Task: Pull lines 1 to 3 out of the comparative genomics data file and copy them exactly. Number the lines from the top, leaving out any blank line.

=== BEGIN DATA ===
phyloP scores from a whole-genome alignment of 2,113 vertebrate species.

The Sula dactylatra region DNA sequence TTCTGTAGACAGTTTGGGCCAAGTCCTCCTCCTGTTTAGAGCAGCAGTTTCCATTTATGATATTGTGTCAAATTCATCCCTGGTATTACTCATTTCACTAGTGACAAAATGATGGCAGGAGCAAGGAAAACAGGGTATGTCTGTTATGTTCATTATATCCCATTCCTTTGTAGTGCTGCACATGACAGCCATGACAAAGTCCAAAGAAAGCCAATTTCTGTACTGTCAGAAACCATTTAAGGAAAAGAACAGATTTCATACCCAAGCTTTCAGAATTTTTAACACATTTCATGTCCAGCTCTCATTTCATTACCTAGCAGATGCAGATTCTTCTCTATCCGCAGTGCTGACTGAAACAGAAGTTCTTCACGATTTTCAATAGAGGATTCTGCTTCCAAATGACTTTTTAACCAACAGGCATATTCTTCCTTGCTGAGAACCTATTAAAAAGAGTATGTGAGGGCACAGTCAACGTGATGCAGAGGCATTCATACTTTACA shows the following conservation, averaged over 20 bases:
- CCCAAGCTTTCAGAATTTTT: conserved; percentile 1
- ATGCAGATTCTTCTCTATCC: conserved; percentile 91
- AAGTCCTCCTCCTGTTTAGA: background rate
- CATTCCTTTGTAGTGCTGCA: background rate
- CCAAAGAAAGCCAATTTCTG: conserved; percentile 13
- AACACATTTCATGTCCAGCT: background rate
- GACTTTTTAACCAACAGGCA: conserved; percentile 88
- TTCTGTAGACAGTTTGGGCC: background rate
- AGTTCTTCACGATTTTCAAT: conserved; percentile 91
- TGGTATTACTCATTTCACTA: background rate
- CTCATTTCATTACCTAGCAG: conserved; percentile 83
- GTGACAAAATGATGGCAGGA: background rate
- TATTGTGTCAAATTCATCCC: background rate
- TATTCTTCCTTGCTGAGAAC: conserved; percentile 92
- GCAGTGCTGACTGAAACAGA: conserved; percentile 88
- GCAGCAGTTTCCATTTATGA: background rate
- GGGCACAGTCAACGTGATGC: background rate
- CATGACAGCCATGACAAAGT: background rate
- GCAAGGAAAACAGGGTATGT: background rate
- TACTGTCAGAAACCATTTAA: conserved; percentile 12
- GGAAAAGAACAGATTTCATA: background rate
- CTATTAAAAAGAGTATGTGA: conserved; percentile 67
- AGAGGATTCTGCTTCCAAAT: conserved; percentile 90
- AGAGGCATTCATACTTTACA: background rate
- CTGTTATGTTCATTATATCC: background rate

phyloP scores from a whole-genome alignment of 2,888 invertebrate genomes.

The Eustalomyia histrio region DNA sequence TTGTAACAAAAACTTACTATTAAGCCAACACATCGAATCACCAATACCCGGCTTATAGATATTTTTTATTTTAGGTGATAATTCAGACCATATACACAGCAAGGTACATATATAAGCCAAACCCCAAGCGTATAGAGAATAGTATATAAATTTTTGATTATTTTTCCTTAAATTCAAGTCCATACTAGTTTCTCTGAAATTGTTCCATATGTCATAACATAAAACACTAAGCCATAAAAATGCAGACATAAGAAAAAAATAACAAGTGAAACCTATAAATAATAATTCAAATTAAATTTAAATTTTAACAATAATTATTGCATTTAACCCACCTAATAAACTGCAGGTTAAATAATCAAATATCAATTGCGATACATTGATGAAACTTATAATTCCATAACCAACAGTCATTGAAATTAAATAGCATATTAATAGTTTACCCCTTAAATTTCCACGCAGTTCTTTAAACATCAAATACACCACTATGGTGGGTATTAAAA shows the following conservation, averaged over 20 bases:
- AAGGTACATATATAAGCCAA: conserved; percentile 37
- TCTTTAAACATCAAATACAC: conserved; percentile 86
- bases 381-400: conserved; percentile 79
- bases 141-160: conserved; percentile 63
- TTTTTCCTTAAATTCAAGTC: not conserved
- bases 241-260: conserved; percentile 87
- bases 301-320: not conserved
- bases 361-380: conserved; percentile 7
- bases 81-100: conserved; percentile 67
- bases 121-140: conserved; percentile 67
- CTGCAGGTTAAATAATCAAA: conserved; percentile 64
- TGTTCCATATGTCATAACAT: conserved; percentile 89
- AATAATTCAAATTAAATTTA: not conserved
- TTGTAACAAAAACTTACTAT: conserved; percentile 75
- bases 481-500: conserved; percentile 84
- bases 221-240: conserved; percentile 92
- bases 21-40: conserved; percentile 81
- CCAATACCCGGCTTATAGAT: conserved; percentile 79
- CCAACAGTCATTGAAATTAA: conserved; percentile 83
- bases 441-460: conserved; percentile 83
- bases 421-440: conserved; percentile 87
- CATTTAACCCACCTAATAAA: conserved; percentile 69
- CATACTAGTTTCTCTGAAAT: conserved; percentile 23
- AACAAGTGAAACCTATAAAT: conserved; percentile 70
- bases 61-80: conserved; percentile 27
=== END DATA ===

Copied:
phyloP scores from a whole-genome alignment of 2,113 vertebrate species.

The Sula dactylatra region DNA sequence TTCTGTAGACAGTTTGGGCCAAGTCCTCCTCCTGTTTAGAGCAGCAGTTTCCATTTATGATATTGTGTCAAATTCATCCCTGGTATTACTCATTTCACTAGTGACAAAATGATGGCAGGAGCAAGGAAAACAGGGTATGTCTGTTATGTTCATTATATCCCATTCCTTTGTAGTGCTGCACATGACAGCCATGACAAAGTCCAAAGAAAGCCAATTTCTGTACTGTCAGAAACCATTTAAGGAAAAGAACAGATTTCATACCCAAGCTTTCAGAATTTTTAACACATTTCATGTCCAGCTCTCATTTCATTACCTAGCAGATGCAGATTCTTCTCTATCCGCAGTGCTGACTGAAACAGAAGTTCTTCACGATTTTCAATAGAGGATTCTGCTTCCAAATGACTTTTTAACCAACAGGCATATTCTTCCTTGCTGAGAACCTATTAAAAAGAGTATGTGAGGGCACAGTCAACGTGATGCAGAGGCATTCATACTTTACA shows the following conservation, averaged over 20 bases:
- CCCAAGCTTTCAGAATTTTT: conserved; percentile 1